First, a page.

§2. According to the International Energy Agency, the energy-related infrastructure we will have by 2017 will be sufficient to lock us into a 2 degree Celsius warming. We will then have no room for additional power plants, factories and other infrastructure unless they are zero-carbon.
§3. In the business-as-usual scenarios, all our carbon budget will be used up by 2045, according to IPCC. This means we will pass the tipping point in less than thirty years; if we waited for thirty years to act, we would have to shut down civilization to remain in a liveable planet. And we will have enough stuff to make us pass the tipping point by next year!
§4. So, from next year on, if we want to construct infrastructure, we must be shutting down running factories or power plants. This is quite a challenge for those who don’t want to leave the Global South in misery, those who want electricity in Sub-Saharan Africa, etc.
§5. Decade Zero is a term coined to designate the decade 2015-2025, in which most of upcoming history will be decided. It is the zeroth decade for either a completely different world, or a completely different world.
§6. If you want to have a glimpse of what is beyond the tipping point, suffice it to say that compared to the 4 million refugees from Syria (of which only a few hundred thousands entered Europe), climate refugees are expected to be around 200 millions by 2050. This means we will see these people, and we will see the racisms, and we will see states of emergencies. This will be a completely different world.
§7. Either that, or we will have to radically change the way our societies function.
§8. From a technical point of view, this means we need to change the way we produce energy, the way we transport ourselves and commodities, and the way we produce food. We have to finalize all of this transformation in thirty years, so we have to enter that path during Decade Zero.
§9. From a political point of view, this means that the biggest companies of the world have to disappear (vast majority of them work in oil, gas and automotive sectors), trillions of dollars of investments must simply go stranded, and false solutions, green-washing practices and corporate takeovers must be washed away. We must do all of these within Decade Zero, and it implies an abrupt confrontation with the 1%.
§10. This is a heavy burden to carry, but I find it also kind of fun: The choice between socialism and barbarism has never been so clear. And until recently I didn’t realize it was my generation who would make this choice.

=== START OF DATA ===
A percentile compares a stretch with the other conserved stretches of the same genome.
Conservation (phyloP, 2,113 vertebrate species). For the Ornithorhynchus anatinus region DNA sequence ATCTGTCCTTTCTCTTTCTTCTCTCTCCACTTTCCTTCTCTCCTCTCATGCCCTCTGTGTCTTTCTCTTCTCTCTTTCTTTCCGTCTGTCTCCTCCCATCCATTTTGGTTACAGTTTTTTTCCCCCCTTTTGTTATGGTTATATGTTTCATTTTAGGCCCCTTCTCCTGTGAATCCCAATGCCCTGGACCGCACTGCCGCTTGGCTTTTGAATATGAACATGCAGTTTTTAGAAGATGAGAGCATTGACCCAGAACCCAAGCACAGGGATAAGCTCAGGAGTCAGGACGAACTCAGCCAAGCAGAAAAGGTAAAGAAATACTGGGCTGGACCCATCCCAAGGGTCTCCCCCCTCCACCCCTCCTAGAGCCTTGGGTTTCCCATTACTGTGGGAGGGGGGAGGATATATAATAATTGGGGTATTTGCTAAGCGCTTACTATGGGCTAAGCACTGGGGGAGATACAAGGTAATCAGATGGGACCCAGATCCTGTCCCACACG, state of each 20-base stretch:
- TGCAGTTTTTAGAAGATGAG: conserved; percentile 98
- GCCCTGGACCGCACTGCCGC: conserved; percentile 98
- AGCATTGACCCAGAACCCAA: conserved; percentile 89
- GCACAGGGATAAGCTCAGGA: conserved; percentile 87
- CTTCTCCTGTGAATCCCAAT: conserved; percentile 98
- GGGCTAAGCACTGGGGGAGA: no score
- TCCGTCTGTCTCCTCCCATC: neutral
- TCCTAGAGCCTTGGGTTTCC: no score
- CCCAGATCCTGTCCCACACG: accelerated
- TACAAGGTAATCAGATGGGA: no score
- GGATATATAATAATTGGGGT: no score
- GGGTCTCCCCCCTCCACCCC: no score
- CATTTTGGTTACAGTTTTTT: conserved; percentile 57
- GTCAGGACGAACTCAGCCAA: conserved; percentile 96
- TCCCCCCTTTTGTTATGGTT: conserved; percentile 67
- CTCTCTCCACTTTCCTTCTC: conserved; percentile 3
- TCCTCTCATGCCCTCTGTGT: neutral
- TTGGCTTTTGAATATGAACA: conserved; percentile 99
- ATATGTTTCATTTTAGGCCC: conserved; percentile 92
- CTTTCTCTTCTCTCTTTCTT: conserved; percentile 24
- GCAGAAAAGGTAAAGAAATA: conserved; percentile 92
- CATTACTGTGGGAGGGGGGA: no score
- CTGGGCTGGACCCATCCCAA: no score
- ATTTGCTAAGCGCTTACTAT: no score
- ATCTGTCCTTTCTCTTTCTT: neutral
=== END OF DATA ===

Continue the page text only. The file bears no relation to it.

§11. Decade Zero is a wake up call to everyone who fights for a better world. We have to win the fight, and we have to win it soon.
As Naomi Klein put it, “What climate does is provide the parameters for these [social justice] movements to work together. The parameters are that we’re on a deadline and, as a writer, I really appreciate deadlines. Things don’t get done without deadlines.” (The bad news is that the huge majority of the left is used to not working with deadlines.)
A just society and a liveable planet are not only possible and necessary, they are also urgent. Physics and chemistry tell us that there is no space for political conformism any more.
§12. Now, from a strategical point of view, Decade Zero puts a set of questions on the table. How can we “change everything” within this decade? What intermediate steps can we designate? To what should we be preparing ourselves?
These are (some of) the burning questions raised by Decade Zero.
§13. These are difficult questions (scary, as well). But we will either answer them, or they will answer themselves in front of our eyes.
The new world begins here and now. It is up to us – and not “us” in the abstract, but “us” as in literally you, me, our friends, our colleagues and our family.
We cannot wait for a superman (or a Lenin, or a Che Guevara, or whatever your superhero is) to save the planet, and the reason is that we don’t have time left to wait.
We are the ones we were waiting for. Come on board.